time you enter a video store, you see them aimlessly wander the aisles. Dyed-in-the-wool movie fans, who after several
years of renting, have exhausted the films they know or have heard something about. Even the most casual fan knows and
appreciates Alfred Hitchcock's three most famous films: Psycho,
North by Northwest and The Birds.
These three masterpieces were made consecutively near the end of Hitchcock's brilliant career. But he made fifty-one other
movies over a span of five decades. Not all are masterpieces. They range from breathtaking to annoying. Facing rows of
DVDs in the "Hitchcock" section can cause sensory overload... so many choices, so many opportunities to skip
over the classics and choose one of the dogs. With that in mind, here is my list of the ten "next best" Hitchcock
films to rent after you've enjoyed the famous three.
1) Rear Window, 1954. Though too claustrophobic to equal his best movies, Rear Window nails all the themes that
reoccur throughout Hitchcock's work. As Jimmy Stewart unravels a mystery, much of the film is without dialogue. Between
the intriguing camera shots and Stewart's facial expressions, the audience must deduce what exactly is going on for themselves.
2) Strangers on a Train, 1951. Alfred Hitchcock believed in a film device called the McGuffin. A McGuffin is the
thing the characters in the movie care about, but we as the audience ignore. The McGuffin is what sets the story in motion.
Psycho's McGuffin is Janet Leigh stealing $50,000. Strangers' McGuffin may be the best ever conceived for a film. Robert
Walker is unforgettable.
3) Foreign Correspondent, 1940. All Alfred Hitchcock films made during World War II are a bit flawed today by the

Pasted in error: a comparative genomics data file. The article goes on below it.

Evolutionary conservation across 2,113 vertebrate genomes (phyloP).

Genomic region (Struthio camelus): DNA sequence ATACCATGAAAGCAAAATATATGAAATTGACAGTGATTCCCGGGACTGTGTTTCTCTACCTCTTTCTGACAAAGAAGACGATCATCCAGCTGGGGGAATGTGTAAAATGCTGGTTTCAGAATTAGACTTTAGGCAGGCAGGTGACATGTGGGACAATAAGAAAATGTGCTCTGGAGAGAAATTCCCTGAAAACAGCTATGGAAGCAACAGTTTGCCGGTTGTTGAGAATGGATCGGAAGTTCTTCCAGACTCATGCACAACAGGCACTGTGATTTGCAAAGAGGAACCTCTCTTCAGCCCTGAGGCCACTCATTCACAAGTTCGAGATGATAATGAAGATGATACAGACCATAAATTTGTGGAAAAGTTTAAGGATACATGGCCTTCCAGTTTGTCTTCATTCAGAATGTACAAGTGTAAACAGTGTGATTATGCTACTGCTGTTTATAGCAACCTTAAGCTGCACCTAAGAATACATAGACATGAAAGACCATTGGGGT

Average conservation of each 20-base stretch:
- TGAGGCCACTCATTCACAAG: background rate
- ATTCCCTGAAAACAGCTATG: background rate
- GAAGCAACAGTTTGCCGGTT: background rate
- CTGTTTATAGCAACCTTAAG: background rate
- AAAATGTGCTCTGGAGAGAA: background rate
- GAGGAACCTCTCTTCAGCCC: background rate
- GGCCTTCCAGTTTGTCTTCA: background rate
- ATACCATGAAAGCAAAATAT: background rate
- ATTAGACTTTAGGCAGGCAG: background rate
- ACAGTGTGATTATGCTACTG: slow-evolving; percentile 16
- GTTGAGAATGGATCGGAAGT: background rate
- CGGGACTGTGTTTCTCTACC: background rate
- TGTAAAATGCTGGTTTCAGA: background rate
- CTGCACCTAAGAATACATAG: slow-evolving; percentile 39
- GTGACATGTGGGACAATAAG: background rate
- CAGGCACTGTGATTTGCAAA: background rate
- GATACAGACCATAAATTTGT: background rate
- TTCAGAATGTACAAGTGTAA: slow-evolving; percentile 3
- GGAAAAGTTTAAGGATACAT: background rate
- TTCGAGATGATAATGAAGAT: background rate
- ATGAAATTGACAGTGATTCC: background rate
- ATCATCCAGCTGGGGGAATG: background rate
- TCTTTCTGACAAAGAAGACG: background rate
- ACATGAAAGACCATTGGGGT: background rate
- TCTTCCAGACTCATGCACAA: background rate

extreme hysteria that was a natural reaction then. All, that is, except Foreign Correspondent. It features his most
three-dimensional villain of this period and ends with an impassioned call to patriotism. If nothing else, we are shown how
heroes are made out of the most unlikely candidates. Also, it'd be years before Hitchcock had this much fun again.
4) The 39 Steps,
1935. In the 1926's The Lodger, Hitchcock first presented his familiar predicament: an innocent man falsely accused of a crime.
The 39 Steps has the twist of being about an innocent man falsely accused of being a spy. Loaded with memorable scenes and fun
bantering between Robert Donat and Madeleine Carroll, this film features one of Hitchcock's most intriguing stories. While flawed by
some incomprehensible British dialogue (why do they swallow the last half of their words?), the film is frustrating because when one
of the characters, in a riveting scene, answers the question, "What are the 39 Steps?", we want to know more. Unfortunately,
the movie mostly ignores the 39 Steps themselves. (The Steps are the film’s McGuffin. A remake focused on the Steps themselves.) In fact,
although the villains are obviously German, the production code of the time prevented the characters from using "German" or
"Nazi". Such cowardly "forced apathy" was in a great part what led to the successes and tragedies of fascism.
5) Dial M for Murder, 1954. There aren't many straight men in the world who would want to get rid of Grace Kelly
as their wife, but Ray Milland is one. Too talky (and the money involved sounds comical today), but still a wonderful
unraveling of a "perfect" crime. The major flaw is the ludicrous casting of Robert Cummings as the heroic lead.
The love of his life is about to be executed and he still has time to perfectly arrange his hanky in his breast pocket.
Grace Kelly does a surprisingly poor job, but her part is small. Milland is terrific when smugly in control.